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Last Mountain Lake

For the week of Monday June 7, 2004

On June 8, 1887, an order-in-council set aside 1,025 hectares of land to form the Last Mountain Lake Migratory Bird Sanctuary, the first federal bird sanctuary in North America. The sanctuary covers 4,750 hectares of wetlands and grasslands used as breeding grounds for more than 280 species of birds.

View of Last Mountain Lake National Wildlife Area wetlands
© Philip S. Taylor
With the development of western Canada in the late 1800s, many bird species became endangered or extinct from excessive hunting or destruction of their native breeding grounds. In 1887, the Canadian government was urged to protect the Last Mountain Lake area to prevent further development from extending to the islands and shorelines of the lake where important populations of nesting and migratory birds existed. In order to protect this valuable wildlife habitat, the government set aside a portion of the area as a sanctuary. During its first few years, the reserve was unattended and unsupervised. The government did not concern itself with the reserve until settlers receiving grants on reserve property threatened the land. Another order-in-council set aside 2,500 hectares from sale and settlement as breeding grounds for wildfowl. Starting in 1913, inspectors were periodically sent to visit the reserve.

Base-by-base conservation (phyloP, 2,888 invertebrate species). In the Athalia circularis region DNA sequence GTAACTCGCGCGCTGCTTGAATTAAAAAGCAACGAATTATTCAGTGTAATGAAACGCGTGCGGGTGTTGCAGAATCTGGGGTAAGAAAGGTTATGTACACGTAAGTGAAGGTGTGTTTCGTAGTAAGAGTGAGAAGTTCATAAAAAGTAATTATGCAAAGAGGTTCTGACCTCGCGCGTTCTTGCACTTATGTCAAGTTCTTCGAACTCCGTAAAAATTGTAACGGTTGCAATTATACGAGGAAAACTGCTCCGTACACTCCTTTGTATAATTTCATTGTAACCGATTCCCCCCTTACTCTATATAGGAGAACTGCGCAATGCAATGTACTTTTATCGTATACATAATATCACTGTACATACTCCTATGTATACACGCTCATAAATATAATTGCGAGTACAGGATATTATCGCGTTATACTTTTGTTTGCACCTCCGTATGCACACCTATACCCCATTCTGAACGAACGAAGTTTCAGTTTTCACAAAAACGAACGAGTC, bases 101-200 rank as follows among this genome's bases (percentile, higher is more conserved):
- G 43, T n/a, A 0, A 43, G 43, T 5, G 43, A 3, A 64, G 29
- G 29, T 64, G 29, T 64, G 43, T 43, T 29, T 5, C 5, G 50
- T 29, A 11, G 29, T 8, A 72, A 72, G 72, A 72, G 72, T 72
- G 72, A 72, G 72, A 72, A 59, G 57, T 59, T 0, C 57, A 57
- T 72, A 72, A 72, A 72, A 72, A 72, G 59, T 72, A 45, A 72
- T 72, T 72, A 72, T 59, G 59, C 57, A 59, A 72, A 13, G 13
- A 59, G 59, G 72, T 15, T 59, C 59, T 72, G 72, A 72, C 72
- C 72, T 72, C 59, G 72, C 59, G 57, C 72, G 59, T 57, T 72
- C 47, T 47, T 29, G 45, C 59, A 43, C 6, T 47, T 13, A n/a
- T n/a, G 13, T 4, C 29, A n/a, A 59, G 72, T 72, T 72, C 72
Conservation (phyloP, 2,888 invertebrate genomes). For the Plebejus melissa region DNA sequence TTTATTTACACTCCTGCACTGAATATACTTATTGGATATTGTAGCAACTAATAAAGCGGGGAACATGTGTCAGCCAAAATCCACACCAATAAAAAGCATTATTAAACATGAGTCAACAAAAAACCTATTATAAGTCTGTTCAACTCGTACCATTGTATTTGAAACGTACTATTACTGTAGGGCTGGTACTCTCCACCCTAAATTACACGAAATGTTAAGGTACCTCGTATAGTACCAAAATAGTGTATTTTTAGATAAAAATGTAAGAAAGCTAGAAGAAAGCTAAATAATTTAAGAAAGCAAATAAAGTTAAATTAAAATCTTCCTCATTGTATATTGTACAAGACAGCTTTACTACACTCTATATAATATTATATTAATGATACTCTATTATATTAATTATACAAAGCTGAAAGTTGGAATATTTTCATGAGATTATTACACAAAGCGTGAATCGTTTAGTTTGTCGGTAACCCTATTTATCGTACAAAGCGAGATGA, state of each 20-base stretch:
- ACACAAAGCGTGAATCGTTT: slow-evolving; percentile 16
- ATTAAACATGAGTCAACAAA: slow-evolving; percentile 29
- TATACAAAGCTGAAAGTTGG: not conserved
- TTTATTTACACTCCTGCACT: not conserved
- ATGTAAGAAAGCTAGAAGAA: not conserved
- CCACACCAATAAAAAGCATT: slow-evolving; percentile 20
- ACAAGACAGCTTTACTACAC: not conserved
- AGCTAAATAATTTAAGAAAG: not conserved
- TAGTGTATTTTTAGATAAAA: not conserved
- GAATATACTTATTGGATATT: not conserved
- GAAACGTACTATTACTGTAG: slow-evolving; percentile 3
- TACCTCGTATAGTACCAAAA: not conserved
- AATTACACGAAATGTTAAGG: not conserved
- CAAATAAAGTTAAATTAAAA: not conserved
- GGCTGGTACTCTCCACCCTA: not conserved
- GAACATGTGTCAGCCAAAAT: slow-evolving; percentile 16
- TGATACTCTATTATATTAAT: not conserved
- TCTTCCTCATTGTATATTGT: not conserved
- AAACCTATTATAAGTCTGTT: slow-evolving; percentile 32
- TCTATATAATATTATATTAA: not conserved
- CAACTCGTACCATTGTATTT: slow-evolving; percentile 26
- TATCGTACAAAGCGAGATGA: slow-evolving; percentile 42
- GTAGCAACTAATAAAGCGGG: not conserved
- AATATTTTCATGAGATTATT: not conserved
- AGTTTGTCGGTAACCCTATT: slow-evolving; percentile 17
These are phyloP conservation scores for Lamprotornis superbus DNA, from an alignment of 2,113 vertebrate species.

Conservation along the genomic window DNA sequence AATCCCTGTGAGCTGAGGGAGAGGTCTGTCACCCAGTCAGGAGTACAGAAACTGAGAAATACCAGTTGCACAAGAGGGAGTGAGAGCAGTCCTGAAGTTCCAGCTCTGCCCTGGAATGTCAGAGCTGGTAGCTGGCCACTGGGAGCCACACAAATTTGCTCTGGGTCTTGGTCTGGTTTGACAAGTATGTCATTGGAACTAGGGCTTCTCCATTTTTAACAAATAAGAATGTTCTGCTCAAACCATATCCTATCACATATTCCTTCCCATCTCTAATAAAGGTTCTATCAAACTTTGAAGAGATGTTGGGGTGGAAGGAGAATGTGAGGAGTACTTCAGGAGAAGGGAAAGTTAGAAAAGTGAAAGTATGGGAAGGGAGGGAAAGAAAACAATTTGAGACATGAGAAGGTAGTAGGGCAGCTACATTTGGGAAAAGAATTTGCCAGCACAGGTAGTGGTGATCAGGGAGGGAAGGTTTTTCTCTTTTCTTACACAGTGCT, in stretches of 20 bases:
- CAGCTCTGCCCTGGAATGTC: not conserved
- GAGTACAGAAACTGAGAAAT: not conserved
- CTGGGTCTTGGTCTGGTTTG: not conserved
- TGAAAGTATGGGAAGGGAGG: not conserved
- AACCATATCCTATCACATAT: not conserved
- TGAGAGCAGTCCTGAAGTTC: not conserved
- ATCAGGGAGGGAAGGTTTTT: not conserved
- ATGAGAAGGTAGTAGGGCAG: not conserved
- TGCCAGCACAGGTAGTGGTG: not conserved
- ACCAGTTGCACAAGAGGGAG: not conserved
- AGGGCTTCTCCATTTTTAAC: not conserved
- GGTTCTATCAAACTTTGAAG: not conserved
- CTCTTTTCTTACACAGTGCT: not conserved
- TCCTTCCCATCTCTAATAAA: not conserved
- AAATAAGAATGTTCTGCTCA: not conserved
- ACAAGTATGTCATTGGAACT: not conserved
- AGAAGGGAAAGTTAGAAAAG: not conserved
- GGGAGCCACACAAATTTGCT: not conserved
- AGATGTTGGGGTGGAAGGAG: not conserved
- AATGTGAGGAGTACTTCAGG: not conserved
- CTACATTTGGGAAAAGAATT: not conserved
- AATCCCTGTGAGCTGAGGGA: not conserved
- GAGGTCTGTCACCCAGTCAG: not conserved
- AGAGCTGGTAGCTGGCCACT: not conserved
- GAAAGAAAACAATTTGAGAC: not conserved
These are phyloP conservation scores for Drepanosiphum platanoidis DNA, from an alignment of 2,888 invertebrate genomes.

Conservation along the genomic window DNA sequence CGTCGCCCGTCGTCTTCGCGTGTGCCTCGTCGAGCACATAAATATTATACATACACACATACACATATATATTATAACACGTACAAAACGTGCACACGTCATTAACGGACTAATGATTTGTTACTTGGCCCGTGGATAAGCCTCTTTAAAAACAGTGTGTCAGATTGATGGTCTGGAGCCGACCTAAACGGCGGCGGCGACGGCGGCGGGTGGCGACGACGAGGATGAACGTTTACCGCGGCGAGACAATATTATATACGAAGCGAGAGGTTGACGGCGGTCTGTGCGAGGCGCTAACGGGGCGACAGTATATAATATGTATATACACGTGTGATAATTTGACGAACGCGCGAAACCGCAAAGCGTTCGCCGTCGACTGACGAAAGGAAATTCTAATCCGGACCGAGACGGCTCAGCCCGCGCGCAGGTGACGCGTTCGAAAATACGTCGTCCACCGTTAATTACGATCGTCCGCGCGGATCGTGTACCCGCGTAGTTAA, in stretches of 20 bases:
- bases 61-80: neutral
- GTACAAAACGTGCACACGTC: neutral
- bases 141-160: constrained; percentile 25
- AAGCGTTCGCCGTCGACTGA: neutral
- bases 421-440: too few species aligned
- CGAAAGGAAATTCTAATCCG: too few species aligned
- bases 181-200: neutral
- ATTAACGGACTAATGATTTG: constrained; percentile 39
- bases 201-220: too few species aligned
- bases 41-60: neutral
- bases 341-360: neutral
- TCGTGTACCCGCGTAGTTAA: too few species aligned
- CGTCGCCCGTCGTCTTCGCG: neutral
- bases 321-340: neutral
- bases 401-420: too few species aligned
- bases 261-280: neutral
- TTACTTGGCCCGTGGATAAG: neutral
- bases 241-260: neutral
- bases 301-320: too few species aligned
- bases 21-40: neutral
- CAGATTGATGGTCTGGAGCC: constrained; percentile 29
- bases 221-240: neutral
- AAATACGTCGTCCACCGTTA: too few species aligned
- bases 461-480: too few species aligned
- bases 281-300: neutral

Double-crested cormorant with American white pelicans, just two of the many species that visit Last Mountain Lake Migratory Bird Sanctuary
© G. Beyersbergen
In 1917, the Migratory Birds Convention Act was passed and the Last Mountain Lake reserve came under the act's provisions. The area was expanded in 1921 and renamed Last Mountain Lake Migratory Bird Sanctuary. The sanctuary was now under the protection of game wardens. In 1966, the federal government purchased 14,620 acres of farmland surrounding the sanctuary creating a Wildlife Management Unit. The Migratory Bird Sanctuary preserves the natural habitat and nesting grounds of countless migratory birds from across the world. These provisions have protected numerous species from possible extinction.

There are now 95 Migratory Bird Sanctuaries and 45 National Wildlife Areas across Canada. These areas serve as migratory stopovers for more than 80 percent of North America's waterfowl and shorebirds! The Last Mountain Lake Migratory Bird Sanctuary provides habitats for nine of Canada's 36 endangered and threatened species of birds. Without these breeding and nesting grounds, many more wildfowl species would be extinct. The Last Mountain Lake Migratory Bird Sanctuary was designated as a "Wetland of International Importance" – one of more than 700 locations worldwide. As the first Migratory Bird Sanctuary in North America, it was designated a national historic site in 1987.

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